The study has shown that the female sex hormone works on white blood cells to stop them from sticking to the insides of blood vessels, a process which can lead to dangerous blockages.
The results could help explain why cardiovascular disease rates tend to be higher in men and why they soar in women after the menopause.
The researchers compared white blood cells from men and pre-menopausal women blood donors. They found that cells from premenopausal women have much higher levels of protein called annexin-A1 on the surface of their white blood cells.
The scientists also found that annexin-A1 and estrogen levels were strongly linked throughout the menstrual cycle.
White blood cells play a vital role in protecting the body from infections. When they are activated they stick to the walls of blood vessels. This process normally helps the cells to tackle infection but if it happens too much, it can lead to blood vessel damage, which in turn can lead to cardiovascular disease. However, when annexin-A1 is on the surface of these white blood cells, it prevents them from sticking to the blood vessel wall.
The new research shows that estrogen can move annexin-A1 from inside the white blood cell, where it is normally stored, to the surface of the cells, thereby preventing the cells from sticking to blood vessel walls and causing vascular damage. This may have important implications in cardiovascular disease.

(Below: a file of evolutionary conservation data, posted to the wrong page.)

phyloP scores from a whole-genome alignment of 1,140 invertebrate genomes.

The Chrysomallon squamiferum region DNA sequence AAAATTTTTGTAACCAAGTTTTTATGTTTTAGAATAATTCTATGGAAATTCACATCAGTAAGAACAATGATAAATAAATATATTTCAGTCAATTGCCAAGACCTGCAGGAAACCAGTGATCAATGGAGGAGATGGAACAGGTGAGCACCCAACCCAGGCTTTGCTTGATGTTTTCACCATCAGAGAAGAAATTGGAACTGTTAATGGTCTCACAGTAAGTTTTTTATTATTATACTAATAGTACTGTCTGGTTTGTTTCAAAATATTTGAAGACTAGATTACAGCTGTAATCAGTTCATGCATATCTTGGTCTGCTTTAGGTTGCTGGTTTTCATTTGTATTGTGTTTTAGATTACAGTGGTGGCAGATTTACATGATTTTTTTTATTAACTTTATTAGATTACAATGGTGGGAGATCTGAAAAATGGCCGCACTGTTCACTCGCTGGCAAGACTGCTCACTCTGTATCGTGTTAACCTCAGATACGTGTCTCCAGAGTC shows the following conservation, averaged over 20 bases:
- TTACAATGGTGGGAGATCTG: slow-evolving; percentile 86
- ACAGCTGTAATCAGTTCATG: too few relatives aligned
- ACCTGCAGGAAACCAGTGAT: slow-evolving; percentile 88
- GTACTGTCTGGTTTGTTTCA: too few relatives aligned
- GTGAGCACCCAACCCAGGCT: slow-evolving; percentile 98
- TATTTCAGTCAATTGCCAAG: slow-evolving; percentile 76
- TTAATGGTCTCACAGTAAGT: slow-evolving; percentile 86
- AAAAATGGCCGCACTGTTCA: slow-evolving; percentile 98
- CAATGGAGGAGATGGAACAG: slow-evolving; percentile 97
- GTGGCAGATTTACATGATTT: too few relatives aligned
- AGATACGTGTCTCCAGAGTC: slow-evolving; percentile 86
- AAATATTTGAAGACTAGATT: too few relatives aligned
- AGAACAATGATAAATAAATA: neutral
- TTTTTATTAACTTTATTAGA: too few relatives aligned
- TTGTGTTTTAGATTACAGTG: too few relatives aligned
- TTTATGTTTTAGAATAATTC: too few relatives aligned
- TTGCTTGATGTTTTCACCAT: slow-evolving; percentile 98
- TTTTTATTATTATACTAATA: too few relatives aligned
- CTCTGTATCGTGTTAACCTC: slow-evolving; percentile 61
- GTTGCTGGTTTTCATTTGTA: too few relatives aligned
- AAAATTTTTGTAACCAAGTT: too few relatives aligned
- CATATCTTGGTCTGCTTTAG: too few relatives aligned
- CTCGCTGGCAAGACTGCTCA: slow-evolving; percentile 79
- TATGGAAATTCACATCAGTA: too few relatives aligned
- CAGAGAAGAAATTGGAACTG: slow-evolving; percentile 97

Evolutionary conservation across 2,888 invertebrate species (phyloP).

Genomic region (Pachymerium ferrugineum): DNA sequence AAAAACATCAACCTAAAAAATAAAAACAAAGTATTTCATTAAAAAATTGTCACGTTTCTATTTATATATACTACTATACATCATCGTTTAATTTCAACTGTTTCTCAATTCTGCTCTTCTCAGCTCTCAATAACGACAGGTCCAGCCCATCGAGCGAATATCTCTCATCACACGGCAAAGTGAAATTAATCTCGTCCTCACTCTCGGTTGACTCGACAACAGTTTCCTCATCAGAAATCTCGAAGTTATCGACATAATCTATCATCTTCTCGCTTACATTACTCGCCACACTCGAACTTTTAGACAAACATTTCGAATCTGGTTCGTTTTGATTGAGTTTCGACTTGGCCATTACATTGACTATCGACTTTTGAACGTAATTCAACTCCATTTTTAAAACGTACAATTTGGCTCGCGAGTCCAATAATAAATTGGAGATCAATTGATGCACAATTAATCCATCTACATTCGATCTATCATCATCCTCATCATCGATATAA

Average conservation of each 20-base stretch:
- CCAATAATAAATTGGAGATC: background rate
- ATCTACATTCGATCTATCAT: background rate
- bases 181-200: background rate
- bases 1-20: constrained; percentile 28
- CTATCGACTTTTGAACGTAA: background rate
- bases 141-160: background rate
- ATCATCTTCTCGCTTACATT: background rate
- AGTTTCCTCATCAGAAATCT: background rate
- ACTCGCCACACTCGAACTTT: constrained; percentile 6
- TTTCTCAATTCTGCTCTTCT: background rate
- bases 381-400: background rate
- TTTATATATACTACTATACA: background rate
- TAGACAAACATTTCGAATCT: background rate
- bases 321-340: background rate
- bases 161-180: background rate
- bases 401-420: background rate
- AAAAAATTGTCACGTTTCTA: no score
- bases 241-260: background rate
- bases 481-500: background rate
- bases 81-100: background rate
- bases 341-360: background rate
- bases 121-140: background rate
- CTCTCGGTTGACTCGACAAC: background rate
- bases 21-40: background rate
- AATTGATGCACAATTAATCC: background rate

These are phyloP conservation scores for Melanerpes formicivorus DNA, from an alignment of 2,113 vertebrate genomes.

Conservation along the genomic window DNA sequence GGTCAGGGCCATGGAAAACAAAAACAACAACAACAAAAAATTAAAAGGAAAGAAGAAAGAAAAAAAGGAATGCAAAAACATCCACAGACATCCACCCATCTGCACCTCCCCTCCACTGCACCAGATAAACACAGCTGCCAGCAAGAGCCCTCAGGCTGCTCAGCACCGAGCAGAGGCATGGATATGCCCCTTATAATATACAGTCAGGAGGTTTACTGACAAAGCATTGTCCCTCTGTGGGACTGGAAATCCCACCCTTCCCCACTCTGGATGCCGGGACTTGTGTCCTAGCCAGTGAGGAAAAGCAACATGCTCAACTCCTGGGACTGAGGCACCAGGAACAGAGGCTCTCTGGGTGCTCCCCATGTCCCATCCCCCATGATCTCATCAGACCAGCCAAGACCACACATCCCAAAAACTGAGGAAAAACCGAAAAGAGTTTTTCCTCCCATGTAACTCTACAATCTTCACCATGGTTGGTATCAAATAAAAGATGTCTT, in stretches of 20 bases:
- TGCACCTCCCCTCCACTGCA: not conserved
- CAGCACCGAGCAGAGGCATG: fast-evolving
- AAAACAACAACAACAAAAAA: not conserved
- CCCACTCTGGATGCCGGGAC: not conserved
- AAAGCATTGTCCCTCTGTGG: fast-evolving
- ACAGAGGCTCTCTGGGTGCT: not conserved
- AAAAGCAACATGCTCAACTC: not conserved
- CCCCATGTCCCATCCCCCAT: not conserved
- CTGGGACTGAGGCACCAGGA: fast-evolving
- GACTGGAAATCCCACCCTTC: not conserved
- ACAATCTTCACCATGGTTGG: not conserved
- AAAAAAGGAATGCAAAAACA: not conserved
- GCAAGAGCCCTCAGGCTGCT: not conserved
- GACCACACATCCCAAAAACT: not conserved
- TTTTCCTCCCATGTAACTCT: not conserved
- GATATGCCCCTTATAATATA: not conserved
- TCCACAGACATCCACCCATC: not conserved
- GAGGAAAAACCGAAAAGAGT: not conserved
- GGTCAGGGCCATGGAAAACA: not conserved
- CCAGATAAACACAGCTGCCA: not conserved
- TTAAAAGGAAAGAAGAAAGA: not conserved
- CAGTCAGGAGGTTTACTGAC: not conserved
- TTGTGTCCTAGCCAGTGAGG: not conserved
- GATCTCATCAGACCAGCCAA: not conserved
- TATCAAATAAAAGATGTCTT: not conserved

Dr Suchita Nadkarni from the William Harvey Research Institute, Queen Mary, University of London, who led the research, said: “We’ve known for a long time that estrogen protects pre-menopausal women from heart disease, but we don’t know exactly why. This study brings us a step closer to understanding how natural estrogen might help protect our blood vessels.
“We’ve shown a clear relationship between estrogen levels and the behaviour of these white blood cells. Our results suggest that estrogen helps maintain the delicate balance between fighting infections, and protecting arteries from damage that can lead to cardiovascular disease.
“Understanding how the body fights heart disease naturally is vital for developing new treatments.”
The study is published in American Heart Association journal Arteriosclerosis, Thrombosis and Vascular Biology. It was co-funded by the British Heart Foundation, the Wellcome Trust and the National Institutes of Health Research (NIHR).
15 Aug 2011